Florida Governor Approves Controversial Bill on Campus ‘Intellectual Freedom’

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Florida Gov. Ron DeSantis (R) speaking at the 2017 Conservative Political Action Conference in National Harbor, Maryland.

Florida Gov. Ron DeSantis (R) signed a controversial bill Tuesday that requires all state colleges and universities to conduct annual campus-wide surveys on “intellectual freedom and viewpoint diversity.”

The bill, HB 233, passed the Florida Senate in early April and is slated to go into effect on July 1. HB 233 declares that the State Board of Education “may not shield students, faculty, or staff at Florida College System institutions from free speech protected under the First Amendment.”

The bill’s provisions dictate that the Florida Board of Governors and the State Board of Education create an “objective, nonpartisan and statistically valid survey” to assess the level of freedom of speech at higher education institutions. Each college and university must then distribute the survey yearly to its campus community and publish the results.

In addition, the legislation makes it legal for students to record professors without their knowledge for educational purposes and for reporting university policy violations. It also prohibits the state’s public colleges and universities from denying controversial figures the right to speak on campus.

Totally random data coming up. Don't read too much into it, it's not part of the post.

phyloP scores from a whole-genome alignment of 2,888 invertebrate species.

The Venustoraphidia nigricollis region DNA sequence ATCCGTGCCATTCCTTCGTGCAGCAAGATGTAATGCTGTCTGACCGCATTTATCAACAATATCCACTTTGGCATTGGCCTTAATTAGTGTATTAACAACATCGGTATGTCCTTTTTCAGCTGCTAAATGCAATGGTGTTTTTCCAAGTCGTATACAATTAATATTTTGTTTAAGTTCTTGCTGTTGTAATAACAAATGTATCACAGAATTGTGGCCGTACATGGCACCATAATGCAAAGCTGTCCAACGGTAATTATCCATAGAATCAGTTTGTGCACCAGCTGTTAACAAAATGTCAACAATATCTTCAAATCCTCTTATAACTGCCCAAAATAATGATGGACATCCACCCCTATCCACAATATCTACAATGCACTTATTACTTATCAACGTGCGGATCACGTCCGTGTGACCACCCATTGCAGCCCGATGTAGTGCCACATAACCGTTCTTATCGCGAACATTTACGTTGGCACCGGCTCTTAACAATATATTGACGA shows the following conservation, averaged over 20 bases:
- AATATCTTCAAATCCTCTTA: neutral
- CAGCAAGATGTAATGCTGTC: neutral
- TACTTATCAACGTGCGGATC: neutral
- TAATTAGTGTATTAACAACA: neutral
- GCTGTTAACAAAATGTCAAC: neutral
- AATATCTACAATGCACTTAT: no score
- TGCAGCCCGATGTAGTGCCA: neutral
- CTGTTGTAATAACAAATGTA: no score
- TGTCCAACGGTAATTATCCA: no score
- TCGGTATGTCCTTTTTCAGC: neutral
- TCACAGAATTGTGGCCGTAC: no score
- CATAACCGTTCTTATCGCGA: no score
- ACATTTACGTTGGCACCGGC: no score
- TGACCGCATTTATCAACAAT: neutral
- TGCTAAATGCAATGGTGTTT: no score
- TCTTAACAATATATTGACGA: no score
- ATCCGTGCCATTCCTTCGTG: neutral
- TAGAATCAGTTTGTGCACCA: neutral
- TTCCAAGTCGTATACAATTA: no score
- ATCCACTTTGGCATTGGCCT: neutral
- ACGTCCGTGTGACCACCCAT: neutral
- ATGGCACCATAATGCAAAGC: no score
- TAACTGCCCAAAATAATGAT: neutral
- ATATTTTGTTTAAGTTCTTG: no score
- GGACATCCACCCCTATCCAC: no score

“Although our universities and colleges in Florida all claim to embrace diversity, and they can all measure and communicate each institution’s level of diversity in a number of areas, none of them measure the level of intellectual freedom or viewpoint diversity on our Florida campuses,” Sen. Ray Rodrigues (R), one of the bill’s sponsors, told the Florida Senate when introducing HB 233 in January.

Opponents of the legislation believe it could have adverse effects on academic freedom for students and professors alike.

“I worry that this bill will force a fearful self-consciousness that is not as much about learning and debate as about appearances and playing into an outside audience,” Cathy Boehme, a researcher with the Florida Education Association, told The Miami Herald.

Arkansas, Idaho, and several other states have recently enacted similar policies to promote what proponents say is “intellectual freedom” and to limit teachings on diversity, systemic racism, and other related topics in public education.